Most people's sleep efficiency begins to decline around age 40 and then begins to rise again around age 50. Most people over the age of 60, according to researchers, sleep longer each night.
Throughout our lives, there is a tendency for our sleep efficiency, or the percentage of the time we set aside for sleep that we actually get, to decline.
Participants wore accelerometers on their non-dominant wrists for seven days in a row, 24 hours a day.
We verified prior findings based on arbitrary measurement, says Su. "We discovered what people already knew—that kids and teenagers sleep less.
Furthermore, our research demonstrates that people sleep less while they are in their middle years. Those who are 60 years old and older also have longer sleep cycles, according to him.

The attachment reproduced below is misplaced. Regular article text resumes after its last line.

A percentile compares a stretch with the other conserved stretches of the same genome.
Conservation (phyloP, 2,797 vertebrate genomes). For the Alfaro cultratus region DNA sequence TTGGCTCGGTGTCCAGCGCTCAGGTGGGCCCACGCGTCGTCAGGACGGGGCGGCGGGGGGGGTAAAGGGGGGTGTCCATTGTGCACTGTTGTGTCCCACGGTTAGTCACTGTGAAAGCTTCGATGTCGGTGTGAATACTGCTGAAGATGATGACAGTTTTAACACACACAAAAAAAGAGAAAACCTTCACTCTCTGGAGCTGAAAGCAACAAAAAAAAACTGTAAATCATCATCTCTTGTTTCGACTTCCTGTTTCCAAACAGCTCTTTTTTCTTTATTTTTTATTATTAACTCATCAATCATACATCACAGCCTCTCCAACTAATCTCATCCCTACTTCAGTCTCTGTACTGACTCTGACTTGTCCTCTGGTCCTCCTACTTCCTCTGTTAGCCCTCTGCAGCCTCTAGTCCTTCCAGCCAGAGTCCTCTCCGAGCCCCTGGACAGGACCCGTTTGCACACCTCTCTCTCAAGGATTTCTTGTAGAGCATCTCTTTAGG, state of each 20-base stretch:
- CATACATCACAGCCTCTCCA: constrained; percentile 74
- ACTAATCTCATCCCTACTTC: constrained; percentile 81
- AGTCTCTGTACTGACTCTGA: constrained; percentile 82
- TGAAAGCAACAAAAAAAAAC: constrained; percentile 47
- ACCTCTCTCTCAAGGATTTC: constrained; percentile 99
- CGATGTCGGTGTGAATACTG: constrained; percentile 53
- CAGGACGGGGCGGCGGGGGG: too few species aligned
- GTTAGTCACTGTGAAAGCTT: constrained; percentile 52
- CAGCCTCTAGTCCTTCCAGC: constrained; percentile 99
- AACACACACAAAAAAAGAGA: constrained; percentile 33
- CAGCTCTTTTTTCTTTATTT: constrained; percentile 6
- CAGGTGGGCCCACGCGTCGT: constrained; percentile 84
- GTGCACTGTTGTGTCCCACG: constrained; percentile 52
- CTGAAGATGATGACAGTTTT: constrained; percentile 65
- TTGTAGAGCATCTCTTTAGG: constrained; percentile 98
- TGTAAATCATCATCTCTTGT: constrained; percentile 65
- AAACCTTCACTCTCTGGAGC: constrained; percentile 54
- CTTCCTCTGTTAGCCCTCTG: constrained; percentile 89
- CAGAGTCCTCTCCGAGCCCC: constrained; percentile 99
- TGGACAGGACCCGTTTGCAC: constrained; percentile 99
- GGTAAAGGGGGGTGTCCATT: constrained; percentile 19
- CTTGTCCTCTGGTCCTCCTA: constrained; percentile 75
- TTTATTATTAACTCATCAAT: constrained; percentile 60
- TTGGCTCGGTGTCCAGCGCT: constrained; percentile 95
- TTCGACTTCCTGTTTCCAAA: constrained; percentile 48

Later in life, people tend to sleep in more, which may be due to the fact that most Americans still retire at age 60 and don't need to get up as early.
The researchers add that health issues and feeling unwell may be another factor causing older Americans to sleep for longer periods of time, and further research is required to explore these potential correlations.
However, we did find that there is a steady period, from ages 30 to 60 years old, where you have very consistent sleep efficiency. Traditionally, people believe that sleep efficiency goes down steadily with age.